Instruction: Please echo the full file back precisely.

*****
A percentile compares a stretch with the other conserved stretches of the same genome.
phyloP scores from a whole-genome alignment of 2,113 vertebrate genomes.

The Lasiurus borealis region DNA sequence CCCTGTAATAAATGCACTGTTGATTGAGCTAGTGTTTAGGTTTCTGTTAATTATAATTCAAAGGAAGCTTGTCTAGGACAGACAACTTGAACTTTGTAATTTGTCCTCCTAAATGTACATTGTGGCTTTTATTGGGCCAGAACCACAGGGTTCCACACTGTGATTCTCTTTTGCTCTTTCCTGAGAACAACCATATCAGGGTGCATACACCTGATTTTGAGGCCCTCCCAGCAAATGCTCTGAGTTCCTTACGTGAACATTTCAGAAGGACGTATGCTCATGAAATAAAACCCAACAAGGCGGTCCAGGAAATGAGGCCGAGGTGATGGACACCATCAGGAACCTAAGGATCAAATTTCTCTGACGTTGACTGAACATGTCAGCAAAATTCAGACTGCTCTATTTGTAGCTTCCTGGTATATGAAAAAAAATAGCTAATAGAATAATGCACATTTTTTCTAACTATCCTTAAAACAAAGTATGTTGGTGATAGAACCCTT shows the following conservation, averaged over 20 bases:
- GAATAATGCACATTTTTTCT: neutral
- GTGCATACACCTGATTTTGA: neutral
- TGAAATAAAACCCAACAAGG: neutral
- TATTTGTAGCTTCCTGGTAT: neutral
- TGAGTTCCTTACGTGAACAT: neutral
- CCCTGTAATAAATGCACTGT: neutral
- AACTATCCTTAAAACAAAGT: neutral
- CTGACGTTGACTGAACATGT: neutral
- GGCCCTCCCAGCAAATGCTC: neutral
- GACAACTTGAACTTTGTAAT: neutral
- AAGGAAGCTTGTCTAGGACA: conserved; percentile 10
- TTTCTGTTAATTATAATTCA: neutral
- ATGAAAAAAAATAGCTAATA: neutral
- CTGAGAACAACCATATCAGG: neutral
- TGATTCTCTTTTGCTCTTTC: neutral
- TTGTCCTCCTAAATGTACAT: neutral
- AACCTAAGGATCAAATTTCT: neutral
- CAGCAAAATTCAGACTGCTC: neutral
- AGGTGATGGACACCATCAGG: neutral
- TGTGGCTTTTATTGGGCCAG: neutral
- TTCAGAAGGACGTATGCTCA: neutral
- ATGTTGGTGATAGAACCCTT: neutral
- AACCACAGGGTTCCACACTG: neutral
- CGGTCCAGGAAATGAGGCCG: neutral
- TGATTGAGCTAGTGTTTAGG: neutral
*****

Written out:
A percentile compares a stretch with the other conserved stretches of the same genome.
phyloP scores from a whole-genome alignment of 2,113 vertebrate genomes.

The Lasiurus borealis region DNA sequence CCCTGTAATAAATGCACTGTTGATTGAGCTAGTGTTTAGGTTTCTGTTAATTATAATTCAAAGGAAGCTTGTCTAGGACAGACAACTTGAACTTTGTAATTTGTCCTCCTAAATGTACATTGTGGCTTTTATTGGGCCAGAACCACAGGGTTCCACACTGTGATTCTCTTTTGCTCTTTCCTGAGAACAACCATATCAGGGTGCATACACCTGATTTTGAGGCCCTCCCAGCAAATGCTCTGAGTTCCTTACGTGAACATTTCAGAAGGACGTATGCTCATGAAATAAAACCCAACAAGGCGGTCCAGGAAATGAGGCCGAGGTGATGGACACCATCAGGAACCTAAGGATCAAATTTCTCTGACGTTGACTGAACATGTCAGCAAAATTCAGACTGCTCTATTTGTAGCTTCCTGGTATATGAAAAAAAATAGCTAATAGAATAATGCACATTTTTTCTAACTATCCTTAAAACAAAGTATGTTGGTGATAGAACCCTT shows the following conservation, averaged over 20 bases:
- GAATAATGCACATTTTTTCT: neutral
- GTGCATACACCTGATTTTGA: neutral
- TGAAATAAAACCCAACAAGG: neutral
- TATTTGTAGCTTCCTGGTAT: neutral
- TGAGTTCCTTACGTGAACAT: neutral
- CCCTGTAATAAATGCACTGT: neutral
- AACTATCCTTAAAACAAAGT: neutral
- CTGACGTTGACTGAACATGT: neutral
- GGCCCTCCCAGCAAATGCTC: neutral
- GACAACTTGAACTTTGTAAT: neutral
- AAGGAAGCTTGTCTAGGACA: conserved; percentile 10
- TTTCTGTTAATTATAATTCA: neutral
- ATGAAAAAAAATAGCTAATA: neutral
- CTGAGAACAACCATATCAGG: neutral
- TGATTCTCTTTTGCTCTTTC: neutral
- TTGTCCTCCTAAATGTACAT: neutral
- AACCTAAGGATCAAATTTCT: neutral
- CAGCAAAATTCAGACTGCTC: neutral
- AGGTGATGGACACCATCAGG: neutral
- TGTGGCTTTTATTGGGCCAG: neutral
- TTCAGAAGGACGTATGCTCA: neutral
- ATGTTGGTGATAGAACCCTT: neutral
- AACCACAGGGTTCCACACTG: neutral
- CGGTCCAGGAAATGAGGCCG: neutral
- TGATTGAGCTAGTGTTTAGG: neutral